Stork’s priorities are securing contracts that guarantee seven courses over three quarters, rather than four. He noted that he currently has benefits, which is one thing Seattle University has done well. But he’d like a path to promotion within a “very perverse” system, in which adjuncts are at institutions’ whims, no matter how well they teach or how much research they create. They’re treated “as if this were just a hobby for them,” he said.
“There’s no clear path for me to advance to full-time work regardless of the quality of instruction I provide, regardless of how well I do, how much scholarship I produce,” he said. “It’s the scarlet ‘A.’ You carry around the mark of the adjunct. It’s the mark of failure.”
A growing number of doctorate holders can’t find tenure jobs for reasons that may have nothing to do with merit, noted Georgetown’s McCartin. “The academic labor market is so specialized that you could end up in Washington, D.C., and be a 20th-century U.S. social historian, but actually there is no available job in D.C.,” he said. “Maybe here and there people have a course they need taught.”
And once faculty get into the cycle of adjunct teaching, they find themselves underpaid and without institutional support to conduct research, which is the very thing that could help propel them into full-time roles. “You don’t get to publish like a tenure-track professor would,” McCartin said. “So you fall behind the curve, and that makes it harder to get a tenure-track job.”
At Notre Dame de Namur, where about 80 percent of the faculty is part-time, the adjunct faculty try their best, but they’re set up to fail, said Tolley. Students often ask in surveys why their professors seem to disappear immediately after class ends. “Well, they’ve gone off to teach at the next institution down the road,” she said.
Tolley asked critics to imagine sending their children to an elementary school where the child would learn from a slew of part-timers, rather than a full-time teacher. “There’s no one out there that would want to have their children K-12 taught by a stream of adjuncts,” she said.
Focus of funding
At an institutional level, universities can manage enrollment better, so they ought to be able to give adjunct professors more advance notice. And they should be able to offer more courses.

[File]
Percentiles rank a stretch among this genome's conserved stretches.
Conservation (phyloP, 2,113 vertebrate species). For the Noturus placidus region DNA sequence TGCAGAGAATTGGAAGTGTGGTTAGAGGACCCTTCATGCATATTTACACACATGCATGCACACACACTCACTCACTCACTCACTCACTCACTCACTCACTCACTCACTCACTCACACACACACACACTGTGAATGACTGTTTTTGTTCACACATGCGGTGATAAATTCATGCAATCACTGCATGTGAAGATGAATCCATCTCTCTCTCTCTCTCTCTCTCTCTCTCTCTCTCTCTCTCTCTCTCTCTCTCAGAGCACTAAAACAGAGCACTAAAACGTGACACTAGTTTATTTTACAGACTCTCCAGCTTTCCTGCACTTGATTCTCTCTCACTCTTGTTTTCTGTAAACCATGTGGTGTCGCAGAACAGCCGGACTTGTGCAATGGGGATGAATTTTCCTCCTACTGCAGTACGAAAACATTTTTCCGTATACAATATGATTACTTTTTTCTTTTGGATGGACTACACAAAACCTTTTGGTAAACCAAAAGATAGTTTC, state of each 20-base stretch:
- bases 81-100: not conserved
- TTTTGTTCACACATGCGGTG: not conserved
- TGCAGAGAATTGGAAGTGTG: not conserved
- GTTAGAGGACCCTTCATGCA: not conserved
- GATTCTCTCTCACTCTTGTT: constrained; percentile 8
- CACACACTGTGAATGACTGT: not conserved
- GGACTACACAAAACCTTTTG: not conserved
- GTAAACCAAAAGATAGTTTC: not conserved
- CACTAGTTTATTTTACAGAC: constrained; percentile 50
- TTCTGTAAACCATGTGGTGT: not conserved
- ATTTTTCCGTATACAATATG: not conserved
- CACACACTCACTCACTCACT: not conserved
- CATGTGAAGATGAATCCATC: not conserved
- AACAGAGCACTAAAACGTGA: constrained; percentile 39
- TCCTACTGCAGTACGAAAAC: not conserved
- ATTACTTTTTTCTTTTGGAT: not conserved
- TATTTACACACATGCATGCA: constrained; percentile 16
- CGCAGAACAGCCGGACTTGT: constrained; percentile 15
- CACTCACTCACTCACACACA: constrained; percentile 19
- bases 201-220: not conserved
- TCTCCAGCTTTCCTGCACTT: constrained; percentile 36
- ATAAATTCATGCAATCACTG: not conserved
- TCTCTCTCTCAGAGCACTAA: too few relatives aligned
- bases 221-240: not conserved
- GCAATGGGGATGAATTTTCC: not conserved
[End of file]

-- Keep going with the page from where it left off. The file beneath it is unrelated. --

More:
“The reason they don’t want to do that is because they don’t want to offer health benefits,” she said. “We heard about this happening at McDonald’s. Everyone is just working piecemeal without benefits. It’s hurting the quality of our academic programs.”
And if universities focused their funding elsewhere, there’d be enough money to go around. When she receives fundraising communications from her alma mater, University of California, Berkeley, Tolley noted it’s always about building multimillion-dollar buildings. When Tolley, 65, went to University of California, Santa Cruz as a student, she doesn’t remember such fancy dorms.
“It’s become the thing that every administrator wants to have on his or her résumé,” she said.
Unions, she said, have no reason to try to force universities down financial paths that will put them out of business. “When an administration gets in panic mode, they’re forgetting that the employees don’t want to see their college or university go out of business. That’s not in the interest of the employees or the union,” she said.
McCartin agrees. “Why would a union want to pursue a policy that would bring down the very universities that it’s trying to organize?” he asked.
Nor, he added, would the union want to overturn a school’s religious mission. “It recognizes that that’s an important reason for their existence and how they came about,” he said.
The ultimate goal at Seattle University seems to be to avoid unionization, according to McCartin. “Georgetown has a policy. Why doesn’t Seattle?” he said.
McCartin is also skeptical of claims that better pay for adjuncts could put schools out of business. “I bet in every case you’ll find that administrative costs have gone up faster than have faculty salaries,” he said. “Administrative bloat is a problem at a lot of these places.”
The national conversation about finding sustainable higher education models can’t take place without the representation of the most powerless and marginalized voices within the academy. “Right now, they don’t have much of a voice,” he said.
Still, Pauly, the former provost and dean, said there’s a cultural issue at play on Catholic campuses. Catholic universities see themselves metaphorically as families, which makes union contracts uncomfortable. “There is legitimate concern that negotiating with unions complicates and bureaucratizes relationships with employees,” he said.
That’s all the more reason, he added, that there needs to be a rethinking of the mechanics of higher education, in which faculty may have to teach more, or teach more introductory courses. The right combination of traditional tenured faculty and non-tenure-track faculty could pave the way for a more hopeful and sustainable model.
*An earlier version of this story incorrectly stated that the unions represented 63 non-tenured faculty, and listed an incorrect title for Pauly at St. Louis University in 1995.
[Menachem Wecker is co-author of the book Consider No Evil: Two Faith Traditions and the Problem of Academic Freedom in Religious Higher Education.]